WENR, April 2017: Asia Pacific
Taiwan: Demographic Pressures Expected to Reshape Higher Education System
Taiwan’s Ministry of Education predicts that, by 2028, declining birth rates will drive down the number of Taiwanese students by almost 40 percent. The number of newly enrolled freshmen at universities and vocational colleges is expected to decrease to 723,000 in 2028, a full 413,000 less students than in 2013. The decline will likely spur spending cuts at universities, and cause school closures and mergers. The Taiwanese government is assessing how to facilitate reforms, mergers and exit strategies for universities. For more insight into the demographic trends threatening enrollments, please see our 2016 country profile, Education in Taiwan.
China: Foreign Student Enrollment Increases by 11 Percent in 2016
International student enrollments in China continue to grow at a rapid pace. According to official Chinese statistics, international enrollments increased by 11 percent last year, for a total of 442,773 students. Sixty percent of international students came from the Asian continent. South Korea was the largest sending country with 70,540 students, or about 16 percent; Thailand came in third place with more than 5 percent of all students. The U.S. was the second largest sending country, accounting for 5.4 percent of foreign students. Increases in Asian enrollments have been helped by preferential scholarship programs. Other factors driving increased enrollments in China are low costs and the recent expansion of post-study work opportunities for foreign graduates.
The PIE News
Vietnam: Government Tightens Requirements for Foreign-Owned Universities
A new government decree will raise the minimum investment capital required for foreign investors to set up universities in Vietnam to around US$45 million. The new requirements also mandate that all lecturers at foreign-owned universities have at least a master’s degree, with around half of them holding a doctorate (an increase from 35 percent under previous legislation). The measures are intended to deter education providers of dubious quality, and ensure that only reputable institutions enter the Vietnamese market. The new regulations also dispense of previous enrollment caps at the elementary and secondary school levels, allowing foreign-owned schools to enroll greater numbers of Vietnamese students.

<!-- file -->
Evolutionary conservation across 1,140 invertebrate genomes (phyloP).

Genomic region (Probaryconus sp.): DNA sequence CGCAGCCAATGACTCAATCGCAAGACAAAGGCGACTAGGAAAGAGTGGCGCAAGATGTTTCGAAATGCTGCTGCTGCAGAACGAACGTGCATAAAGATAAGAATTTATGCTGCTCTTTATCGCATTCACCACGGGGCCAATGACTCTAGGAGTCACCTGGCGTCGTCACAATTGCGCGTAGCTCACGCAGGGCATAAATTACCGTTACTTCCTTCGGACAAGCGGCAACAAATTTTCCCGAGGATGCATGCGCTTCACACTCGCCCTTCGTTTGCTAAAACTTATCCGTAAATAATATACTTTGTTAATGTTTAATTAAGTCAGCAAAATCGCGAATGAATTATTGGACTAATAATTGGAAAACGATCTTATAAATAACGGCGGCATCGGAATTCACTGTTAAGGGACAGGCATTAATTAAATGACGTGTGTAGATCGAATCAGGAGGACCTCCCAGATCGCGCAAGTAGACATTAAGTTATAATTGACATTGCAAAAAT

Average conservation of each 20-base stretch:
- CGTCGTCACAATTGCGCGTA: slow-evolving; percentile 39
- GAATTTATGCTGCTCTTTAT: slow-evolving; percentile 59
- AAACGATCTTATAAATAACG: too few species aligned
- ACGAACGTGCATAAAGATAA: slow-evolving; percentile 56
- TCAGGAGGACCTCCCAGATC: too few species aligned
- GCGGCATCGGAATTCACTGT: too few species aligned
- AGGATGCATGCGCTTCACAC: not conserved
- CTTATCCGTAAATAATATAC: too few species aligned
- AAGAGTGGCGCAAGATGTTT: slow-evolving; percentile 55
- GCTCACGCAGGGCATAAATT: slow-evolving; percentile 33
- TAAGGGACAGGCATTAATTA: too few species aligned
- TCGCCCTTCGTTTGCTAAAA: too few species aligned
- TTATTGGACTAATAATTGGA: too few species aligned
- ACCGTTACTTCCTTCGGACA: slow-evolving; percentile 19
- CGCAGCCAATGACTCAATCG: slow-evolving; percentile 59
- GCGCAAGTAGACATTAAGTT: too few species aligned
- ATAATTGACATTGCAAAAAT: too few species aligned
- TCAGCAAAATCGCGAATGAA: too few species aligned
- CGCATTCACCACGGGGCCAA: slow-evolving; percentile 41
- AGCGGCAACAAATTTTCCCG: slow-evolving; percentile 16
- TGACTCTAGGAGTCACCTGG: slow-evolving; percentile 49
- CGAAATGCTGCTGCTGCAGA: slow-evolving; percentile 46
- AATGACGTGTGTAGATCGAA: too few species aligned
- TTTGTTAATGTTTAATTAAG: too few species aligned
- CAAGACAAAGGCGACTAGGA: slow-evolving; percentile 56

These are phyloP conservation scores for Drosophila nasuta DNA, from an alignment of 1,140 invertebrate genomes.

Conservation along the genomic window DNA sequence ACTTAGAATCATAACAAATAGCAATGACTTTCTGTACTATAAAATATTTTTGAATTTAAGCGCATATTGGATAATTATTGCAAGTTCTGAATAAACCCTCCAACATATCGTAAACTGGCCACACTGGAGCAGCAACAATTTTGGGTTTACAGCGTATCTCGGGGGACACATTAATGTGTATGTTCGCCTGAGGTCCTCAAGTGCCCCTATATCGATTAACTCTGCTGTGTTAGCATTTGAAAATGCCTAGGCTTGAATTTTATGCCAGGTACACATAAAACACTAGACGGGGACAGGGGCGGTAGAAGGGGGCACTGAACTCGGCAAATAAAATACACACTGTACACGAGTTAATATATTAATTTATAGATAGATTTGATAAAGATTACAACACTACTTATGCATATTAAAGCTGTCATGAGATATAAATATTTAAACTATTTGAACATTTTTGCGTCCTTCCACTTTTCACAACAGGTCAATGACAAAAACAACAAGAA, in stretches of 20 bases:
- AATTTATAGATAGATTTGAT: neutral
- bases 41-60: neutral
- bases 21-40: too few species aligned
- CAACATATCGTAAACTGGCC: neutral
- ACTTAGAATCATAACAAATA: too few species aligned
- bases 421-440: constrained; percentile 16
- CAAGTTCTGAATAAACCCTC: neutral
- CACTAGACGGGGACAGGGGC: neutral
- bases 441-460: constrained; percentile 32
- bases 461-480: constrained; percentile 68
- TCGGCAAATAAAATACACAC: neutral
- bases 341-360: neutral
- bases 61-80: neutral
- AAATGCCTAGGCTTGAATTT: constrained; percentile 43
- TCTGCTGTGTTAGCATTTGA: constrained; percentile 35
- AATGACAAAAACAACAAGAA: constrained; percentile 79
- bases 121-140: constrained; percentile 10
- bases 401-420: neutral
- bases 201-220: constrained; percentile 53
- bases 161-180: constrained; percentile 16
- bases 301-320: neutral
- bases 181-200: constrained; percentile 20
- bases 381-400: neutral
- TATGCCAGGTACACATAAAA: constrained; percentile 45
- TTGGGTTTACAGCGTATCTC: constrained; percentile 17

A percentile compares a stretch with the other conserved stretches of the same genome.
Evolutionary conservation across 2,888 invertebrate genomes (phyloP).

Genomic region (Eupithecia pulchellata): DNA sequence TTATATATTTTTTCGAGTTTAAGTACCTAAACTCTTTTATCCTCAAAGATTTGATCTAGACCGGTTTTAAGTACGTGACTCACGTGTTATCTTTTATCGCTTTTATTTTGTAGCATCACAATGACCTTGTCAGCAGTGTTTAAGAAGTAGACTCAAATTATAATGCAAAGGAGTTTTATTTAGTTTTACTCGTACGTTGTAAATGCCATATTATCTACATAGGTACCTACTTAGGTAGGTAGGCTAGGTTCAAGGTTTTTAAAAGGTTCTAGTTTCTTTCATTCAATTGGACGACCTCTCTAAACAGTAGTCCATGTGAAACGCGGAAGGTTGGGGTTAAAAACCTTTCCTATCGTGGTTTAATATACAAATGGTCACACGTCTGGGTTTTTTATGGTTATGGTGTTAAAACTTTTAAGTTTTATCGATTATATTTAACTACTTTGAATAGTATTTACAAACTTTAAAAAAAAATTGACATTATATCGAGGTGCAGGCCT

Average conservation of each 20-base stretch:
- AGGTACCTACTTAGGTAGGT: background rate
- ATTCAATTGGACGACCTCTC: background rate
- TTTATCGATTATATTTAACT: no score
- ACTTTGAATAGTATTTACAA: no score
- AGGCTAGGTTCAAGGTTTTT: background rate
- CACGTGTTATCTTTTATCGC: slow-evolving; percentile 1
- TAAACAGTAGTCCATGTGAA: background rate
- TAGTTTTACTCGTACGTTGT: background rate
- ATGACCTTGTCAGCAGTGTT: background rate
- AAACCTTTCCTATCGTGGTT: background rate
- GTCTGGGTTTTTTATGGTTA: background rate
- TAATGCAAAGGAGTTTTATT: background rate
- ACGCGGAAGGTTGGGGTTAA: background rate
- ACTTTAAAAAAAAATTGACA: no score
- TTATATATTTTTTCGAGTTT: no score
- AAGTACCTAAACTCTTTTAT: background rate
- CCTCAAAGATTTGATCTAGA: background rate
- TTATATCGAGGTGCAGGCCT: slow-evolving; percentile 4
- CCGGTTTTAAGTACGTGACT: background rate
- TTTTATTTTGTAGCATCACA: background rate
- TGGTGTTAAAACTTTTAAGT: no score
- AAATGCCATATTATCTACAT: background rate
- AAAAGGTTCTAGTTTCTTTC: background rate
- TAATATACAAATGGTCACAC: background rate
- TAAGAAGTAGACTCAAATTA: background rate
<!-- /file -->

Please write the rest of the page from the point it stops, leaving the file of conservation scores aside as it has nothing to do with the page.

The PIE News
Japan: Government Seeks to Retain More Foreign Graduates in Japanese Labor Market
Faced by a growing demand for multilingual graduates by Japanese companies expanding overseas, Japan’s government has initiated a variety of measures to keep foreign graduates in the country. Measures like Japanese language courses, government-subsidized internships, and the streamlining of visa requirements are intended to increase employment rates of foreign graduates from 35 percent (2016) to 50 percent in 2020. Japanese companies usually expect Japanese language skills and are primarily interested in foreign engineers, sales managers, and translators for their overseas branches in Southeast Asia. Chinese nationals currently account for 63 percent of foreign graduates employed by Japanese companies, followed by South Koreans and Vietnamese, 80 percent of them graduates from four-year undergraduate programs.